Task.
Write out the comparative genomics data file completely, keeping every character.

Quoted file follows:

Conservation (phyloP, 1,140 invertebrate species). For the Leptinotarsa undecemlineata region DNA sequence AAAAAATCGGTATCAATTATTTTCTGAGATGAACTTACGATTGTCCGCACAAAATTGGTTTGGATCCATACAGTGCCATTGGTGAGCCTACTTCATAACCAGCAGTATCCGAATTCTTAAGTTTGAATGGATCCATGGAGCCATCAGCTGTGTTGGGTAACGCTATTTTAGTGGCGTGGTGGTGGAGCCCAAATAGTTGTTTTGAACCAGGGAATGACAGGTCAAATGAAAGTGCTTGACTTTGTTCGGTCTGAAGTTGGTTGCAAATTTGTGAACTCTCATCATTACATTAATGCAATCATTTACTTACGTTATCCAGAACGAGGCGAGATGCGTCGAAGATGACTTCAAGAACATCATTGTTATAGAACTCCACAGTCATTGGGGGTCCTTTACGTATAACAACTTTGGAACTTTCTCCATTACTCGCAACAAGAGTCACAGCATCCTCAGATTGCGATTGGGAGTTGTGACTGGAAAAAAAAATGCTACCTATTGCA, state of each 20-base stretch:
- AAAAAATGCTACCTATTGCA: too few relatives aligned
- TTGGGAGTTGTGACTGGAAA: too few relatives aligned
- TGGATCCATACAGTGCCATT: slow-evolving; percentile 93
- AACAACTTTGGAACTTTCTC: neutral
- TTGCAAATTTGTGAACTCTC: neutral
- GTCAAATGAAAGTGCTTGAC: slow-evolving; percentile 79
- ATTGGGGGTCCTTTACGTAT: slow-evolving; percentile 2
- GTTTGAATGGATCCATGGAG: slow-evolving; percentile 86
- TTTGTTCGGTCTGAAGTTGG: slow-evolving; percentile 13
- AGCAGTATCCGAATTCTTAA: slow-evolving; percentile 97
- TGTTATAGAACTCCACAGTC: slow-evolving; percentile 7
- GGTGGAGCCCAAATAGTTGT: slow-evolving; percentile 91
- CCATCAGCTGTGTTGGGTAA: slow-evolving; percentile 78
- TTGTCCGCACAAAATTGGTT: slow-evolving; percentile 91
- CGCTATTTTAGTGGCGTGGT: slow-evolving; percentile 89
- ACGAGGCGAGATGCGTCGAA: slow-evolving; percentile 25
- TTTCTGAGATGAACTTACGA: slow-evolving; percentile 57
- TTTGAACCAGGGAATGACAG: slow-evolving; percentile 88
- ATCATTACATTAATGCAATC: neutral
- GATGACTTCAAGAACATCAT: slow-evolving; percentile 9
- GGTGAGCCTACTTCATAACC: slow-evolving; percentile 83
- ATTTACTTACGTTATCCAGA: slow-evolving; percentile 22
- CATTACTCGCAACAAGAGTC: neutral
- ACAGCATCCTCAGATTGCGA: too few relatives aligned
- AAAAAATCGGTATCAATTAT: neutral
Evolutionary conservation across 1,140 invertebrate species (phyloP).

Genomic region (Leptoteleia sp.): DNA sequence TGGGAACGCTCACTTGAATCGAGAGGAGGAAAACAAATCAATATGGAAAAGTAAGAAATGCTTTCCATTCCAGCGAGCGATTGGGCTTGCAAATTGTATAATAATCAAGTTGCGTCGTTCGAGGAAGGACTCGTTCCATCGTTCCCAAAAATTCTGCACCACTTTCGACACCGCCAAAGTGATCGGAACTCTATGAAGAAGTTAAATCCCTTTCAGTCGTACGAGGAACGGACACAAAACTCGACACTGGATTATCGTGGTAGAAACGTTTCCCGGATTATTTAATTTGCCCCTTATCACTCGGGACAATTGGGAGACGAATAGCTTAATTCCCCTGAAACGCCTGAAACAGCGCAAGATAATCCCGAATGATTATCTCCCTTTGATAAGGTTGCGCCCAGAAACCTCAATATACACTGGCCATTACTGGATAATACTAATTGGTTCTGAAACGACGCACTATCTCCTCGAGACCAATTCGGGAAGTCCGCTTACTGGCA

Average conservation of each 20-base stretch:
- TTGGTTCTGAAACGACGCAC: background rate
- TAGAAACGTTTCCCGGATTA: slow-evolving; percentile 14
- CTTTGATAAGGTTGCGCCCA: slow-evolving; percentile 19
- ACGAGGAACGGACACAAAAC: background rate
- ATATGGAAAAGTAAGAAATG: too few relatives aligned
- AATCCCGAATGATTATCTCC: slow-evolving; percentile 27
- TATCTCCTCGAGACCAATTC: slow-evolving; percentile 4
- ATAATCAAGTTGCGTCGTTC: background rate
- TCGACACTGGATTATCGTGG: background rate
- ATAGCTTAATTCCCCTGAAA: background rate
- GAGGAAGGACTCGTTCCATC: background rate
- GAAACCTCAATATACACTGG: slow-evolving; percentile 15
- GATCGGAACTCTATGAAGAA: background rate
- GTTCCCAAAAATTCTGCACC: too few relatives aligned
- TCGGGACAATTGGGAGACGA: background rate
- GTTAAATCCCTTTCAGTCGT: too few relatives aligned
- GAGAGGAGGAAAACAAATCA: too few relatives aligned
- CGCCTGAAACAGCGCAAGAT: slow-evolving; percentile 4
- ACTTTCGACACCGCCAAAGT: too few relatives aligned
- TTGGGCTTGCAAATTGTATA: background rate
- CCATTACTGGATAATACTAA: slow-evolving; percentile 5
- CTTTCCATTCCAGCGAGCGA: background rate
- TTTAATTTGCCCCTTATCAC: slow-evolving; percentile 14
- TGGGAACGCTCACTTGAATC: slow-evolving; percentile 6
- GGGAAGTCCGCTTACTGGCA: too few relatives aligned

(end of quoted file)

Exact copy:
Conservation (phyloP, 1,140 invertebrate species). For the Leptinotarsa undecemlineata region DNA sequence AAAAAATCGGTATCAATTATTTTCTGAGATGAACTTACGATTGTCCGCACAAAATTGGTTTGGATCCATACAGTGCCATTGGTGAGCCTACTTCATAACCAGCAGTATCCGAATTCTTAAGTTTGAATGGATCCATGGAGCCATCAGCTGTGTTGGGTAACGCTATTTTAGTGGCGTGGTGGTGGAGCCCAAATAGTTGTTTTGAACCAGGGAATGACAGGTCAAATGAAAGTGCTTGACTTTGTTCGGTCTGAAGTTGGTTGCAAATTTGTGAACTCTCATCATTACATTAATGCAATCATTTACTTACGTTATCCAGAACGAGGCGAGATGCGTCGAAGATGACTTCAAGAACATCATTGTTATAGAACTCCACAGTCATTGGGGGTCCTTTACGTATAACAACTTTGGAACTTTCTCCATTACTCGCAACAAGAGTCACAGCATCCTCAGATTGCGATTGGGAGTTGTGACTGGAAAAAAAAATGCTACCTATTGCA, state of each 20-base stretch:
- AAAAAATGCTACCTATTGCA: too few relatives aligned
- TTGGGAGTTGTGACTGGAAA: too few relatives aligned
- TGGATCCATACAGTGCCATT: slow-evolving; percentile 93
- AACAACTTTGGAACTTTCTC: neutral
- TTGCAAATTTGTGAACTCTC: neutral
- GTCAAATGAAAGTGCTTGAC: slow-evolving; percentile 79
- ATTGGGGGTCCTTTACGTAT: slow-evolving; percentile 2
- GTTTGAATGGATCCATGGAG: slow-evolving; percentile 86
- TTTGTTCGGTCTGAAGTTGG: slow-evolving; percentile 13
- AGCAGTATCCGAATTCTTAA: slow-evolving; percentile 97
- TGTTATAGAACTCCACAGTC: slow-evolving; percentile 7
- GGTGGAGCCCAAATAGTTGT: slow-evolving; percentile 91
- CCATCAGCTGTGTTGGGTAA: slow-evolving; percentile 78
- TTGTCCGCACAAAATTGGTT: slow-evolving; percentile 91
- CGCTATTTTAGTGGCGTGGT: slow-evolving; percentile 89
- ACGAGGCGAGATGCGTCGAA: slow-evolving; percentile 25
- TTTCTGAGATGAACTTACGA: slow-evolving; percentile 57
- TTTGAACCAGGGAATGACAG: slow-evolving; percentile 88
- ATCATTACATTAATGCAATC: neutral
- GATGACTTCAAGAACATCAT: slow-evolving; percentile 9
- GGTGAGCCTACTTCATAACC: slow-evolving; percentile 83
- ATTTACTTACGTTATCCAGA: slow-evolving; percentile 22
- CATTACTCGCAACAAGAGTC: neutral
- ACAGCATCCTCAGATTGCGA: too few relatives aligned
- AAAAAATCGGTATCAATTAT: neutral
Evolutionary conservation across 1,140 invertebrate species (phyloP).

Genomic region (Leptoteleia sp.): DNA sequence TGGGAACGCTCACTTGAATCGAGAGGAGGAAAACAAATCAATATGGAAAAGTAAGAAATGCTTTCCATTCCAGCGAGCGATTGGGCTTGCAAATTGTATAATAATCAAGTTGCGTCGTTCGAGGAAGGACTCGTTCCATCGTTCCCAAAAATTCTGCACCACTTTCGACACCGCCAAAGTGATCGGAACTCTATGAAGAAGTTAAATCCCTTTCAGTCGTACGAGGAACGGACACAAAACTCGACACTGGATTATCGTGGTAGAAACGTTTCCCGGATTATTTAATTTGCCCCTTATCACTCGGGACAATTGGGAGACGAATAGCTTAATTCCCCTGAAACGCCTGAAACAGCGCAAGATAATCCCGAATGATTATCTCCCTTTGATAAGGTTGCGCCCAGAAACCTCAATATACACTGGCCATTACTGGATAATACTAATTGGTTCTGAAACGACGCACTATCTCCTCGAGACCAATTCGGGAAGTCCGCTTACTGGCA

Average conservation of each 20-base stretch:
- TTGGTTCTGAAACGACGCAC: background rate
- TAGAAACGTTTCCCGGATTA: slow-evolving; percentile 14
- CTTTGATAAGGTTGCGCCCA: slow-evolving; percentile 19
- ACGAGGAACGGACACAAAAC: background rate
- ATATGGAAAAGTAAGAAATG: too few relatives aligned
- AATCCCGAATGATTATCTCC: slow-evolving; percentile 27
- TATCTCCTCGAGACCAATTC: slow-evolving; percentile 4
- ATAATCAAGTTGCGTCGTTC: background rate
- TCGACACTGGATTATCGTGG: background rate
- ATAGCTTAATTCCCCTGAAA: background rate
- GAGGAAGGACTCGTTCCATC: background rate
- GAAACCTCAATATACACTGG: slow-evolving; percentile 15
- GATCGGAACTCTATGAAGAA: background rate
- GTTCCCAAAAATTCTGCACC: too few relatives aligned
- TCGGGACAATTGGGAGACGA: background rate
- GTTAAATCCCTTTCAGTCGT: too few relatives aligned
- GAGAGGAGGAAAACAAATCA: too few relatives aligned
- CGCCTGAAACAGCGCAAGAT: slow-evolving; percentile 4
- ACTTTCGACACCGCCAAAGT: too few relatives aligned
- TTGGGCTTGCAAATTGTATA: background rate
- CCATTACTGGATAATACTAA: slow-evolving; percentile 5
- CTTTCCATTCCAGCGAGCGA: background rate
- TTTAATTTGCCCCTTATCAC: slow-evolving; percentile 14
- TGGGAACGCTCACTTGAATC: slow-evolving; percentile 6
- GGGAAGTCCGCTTACTGGCA: too few relatives aligned